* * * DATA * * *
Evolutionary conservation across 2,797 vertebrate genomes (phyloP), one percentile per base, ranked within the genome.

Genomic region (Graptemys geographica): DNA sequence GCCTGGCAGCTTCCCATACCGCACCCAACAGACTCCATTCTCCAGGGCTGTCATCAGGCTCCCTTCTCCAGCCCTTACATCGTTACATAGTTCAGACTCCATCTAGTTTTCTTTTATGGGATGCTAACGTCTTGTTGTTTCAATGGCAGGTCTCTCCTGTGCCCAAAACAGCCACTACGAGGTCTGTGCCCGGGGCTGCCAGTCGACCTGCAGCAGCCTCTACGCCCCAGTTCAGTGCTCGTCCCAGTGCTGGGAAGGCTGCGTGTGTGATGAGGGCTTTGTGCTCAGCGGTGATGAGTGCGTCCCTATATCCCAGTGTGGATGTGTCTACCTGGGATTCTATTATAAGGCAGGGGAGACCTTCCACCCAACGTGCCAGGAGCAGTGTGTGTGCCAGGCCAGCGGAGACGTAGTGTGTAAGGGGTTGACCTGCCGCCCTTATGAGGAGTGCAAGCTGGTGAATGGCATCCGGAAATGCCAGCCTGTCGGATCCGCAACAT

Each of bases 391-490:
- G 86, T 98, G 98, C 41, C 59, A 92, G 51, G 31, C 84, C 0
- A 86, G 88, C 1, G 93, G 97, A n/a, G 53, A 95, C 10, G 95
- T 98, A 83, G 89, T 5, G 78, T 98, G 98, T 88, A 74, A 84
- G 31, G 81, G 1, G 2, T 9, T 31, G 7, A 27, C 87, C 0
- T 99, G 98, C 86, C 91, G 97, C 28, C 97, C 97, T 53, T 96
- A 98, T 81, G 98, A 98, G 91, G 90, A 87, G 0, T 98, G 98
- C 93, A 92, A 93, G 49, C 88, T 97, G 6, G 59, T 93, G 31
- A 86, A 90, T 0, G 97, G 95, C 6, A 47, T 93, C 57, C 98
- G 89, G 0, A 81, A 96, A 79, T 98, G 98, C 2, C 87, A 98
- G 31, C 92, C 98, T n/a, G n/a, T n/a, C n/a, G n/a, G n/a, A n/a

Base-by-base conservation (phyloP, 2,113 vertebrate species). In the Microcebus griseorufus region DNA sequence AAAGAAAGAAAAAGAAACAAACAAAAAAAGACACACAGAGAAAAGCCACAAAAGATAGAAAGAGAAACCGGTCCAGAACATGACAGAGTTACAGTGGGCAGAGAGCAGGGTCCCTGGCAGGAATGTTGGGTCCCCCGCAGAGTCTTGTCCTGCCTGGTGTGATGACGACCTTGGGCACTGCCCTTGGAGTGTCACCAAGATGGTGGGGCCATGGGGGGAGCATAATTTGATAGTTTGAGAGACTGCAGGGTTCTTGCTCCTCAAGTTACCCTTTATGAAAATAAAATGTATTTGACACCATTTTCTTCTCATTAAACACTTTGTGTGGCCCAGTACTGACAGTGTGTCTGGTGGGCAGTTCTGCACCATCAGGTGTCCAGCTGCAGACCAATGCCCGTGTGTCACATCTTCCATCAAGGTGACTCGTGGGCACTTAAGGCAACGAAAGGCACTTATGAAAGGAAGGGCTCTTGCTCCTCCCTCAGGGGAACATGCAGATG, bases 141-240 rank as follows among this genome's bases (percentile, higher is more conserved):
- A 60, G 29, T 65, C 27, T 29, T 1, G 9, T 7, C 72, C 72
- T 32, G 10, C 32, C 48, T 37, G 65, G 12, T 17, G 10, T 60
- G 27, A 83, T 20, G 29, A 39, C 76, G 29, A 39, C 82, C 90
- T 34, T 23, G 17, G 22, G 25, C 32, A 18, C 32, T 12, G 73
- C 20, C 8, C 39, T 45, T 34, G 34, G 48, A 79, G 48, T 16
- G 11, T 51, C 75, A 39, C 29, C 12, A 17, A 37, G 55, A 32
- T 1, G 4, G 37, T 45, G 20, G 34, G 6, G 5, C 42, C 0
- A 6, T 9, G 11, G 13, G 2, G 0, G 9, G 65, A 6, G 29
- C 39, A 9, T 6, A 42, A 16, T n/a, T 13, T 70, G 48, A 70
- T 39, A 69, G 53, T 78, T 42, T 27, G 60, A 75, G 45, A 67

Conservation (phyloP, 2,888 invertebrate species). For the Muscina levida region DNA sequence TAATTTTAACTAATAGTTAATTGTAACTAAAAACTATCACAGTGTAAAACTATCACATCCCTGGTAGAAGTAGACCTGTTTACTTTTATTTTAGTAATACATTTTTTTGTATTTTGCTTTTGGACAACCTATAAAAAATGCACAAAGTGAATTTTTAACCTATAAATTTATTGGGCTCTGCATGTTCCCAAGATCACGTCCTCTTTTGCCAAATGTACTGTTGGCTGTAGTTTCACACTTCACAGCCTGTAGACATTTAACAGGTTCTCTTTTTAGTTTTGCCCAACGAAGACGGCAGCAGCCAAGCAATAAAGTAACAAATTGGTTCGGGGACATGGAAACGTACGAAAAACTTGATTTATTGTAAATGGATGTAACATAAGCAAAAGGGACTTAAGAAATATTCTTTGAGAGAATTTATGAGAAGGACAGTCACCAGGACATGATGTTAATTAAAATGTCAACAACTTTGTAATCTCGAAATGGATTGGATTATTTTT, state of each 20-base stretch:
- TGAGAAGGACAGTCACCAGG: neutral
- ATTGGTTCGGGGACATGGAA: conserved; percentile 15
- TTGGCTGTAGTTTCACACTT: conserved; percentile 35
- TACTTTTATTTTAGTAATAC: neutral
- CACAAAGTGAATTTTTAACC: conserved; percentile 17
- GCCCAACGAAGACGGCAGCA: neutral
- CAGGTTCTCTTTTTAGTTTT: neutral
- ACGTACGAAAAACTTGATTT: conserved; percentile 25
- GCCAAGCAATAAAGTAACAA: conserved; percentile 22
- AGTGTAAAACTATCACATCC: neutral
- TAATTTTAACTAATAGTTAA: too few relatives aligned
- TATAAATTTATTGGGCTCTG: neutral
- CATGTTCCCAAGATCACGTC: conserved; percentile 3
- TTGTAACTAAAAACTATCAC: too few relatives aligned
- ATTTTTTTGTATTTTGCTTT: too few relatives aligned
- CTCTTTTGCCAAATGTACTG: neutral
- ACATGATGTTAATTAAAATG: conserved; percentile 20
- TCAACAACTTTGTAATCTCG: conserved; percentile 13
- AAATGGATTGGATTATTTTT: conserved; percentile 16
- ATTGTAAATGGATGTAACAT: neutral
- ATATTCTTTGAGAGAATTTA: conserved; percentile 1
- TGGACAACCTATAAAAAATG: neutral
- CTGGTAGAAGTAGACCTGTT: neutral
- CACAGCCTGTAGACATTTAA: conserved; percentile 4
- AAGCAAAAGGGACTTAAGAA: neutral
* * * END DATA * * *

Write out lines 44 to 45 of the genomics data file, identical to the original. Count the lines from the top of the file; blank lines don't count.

- AAATGGATTGGATTATTTTT: conserved; percentile 16
- ATTGTAAATGGATGTAACAT: neutral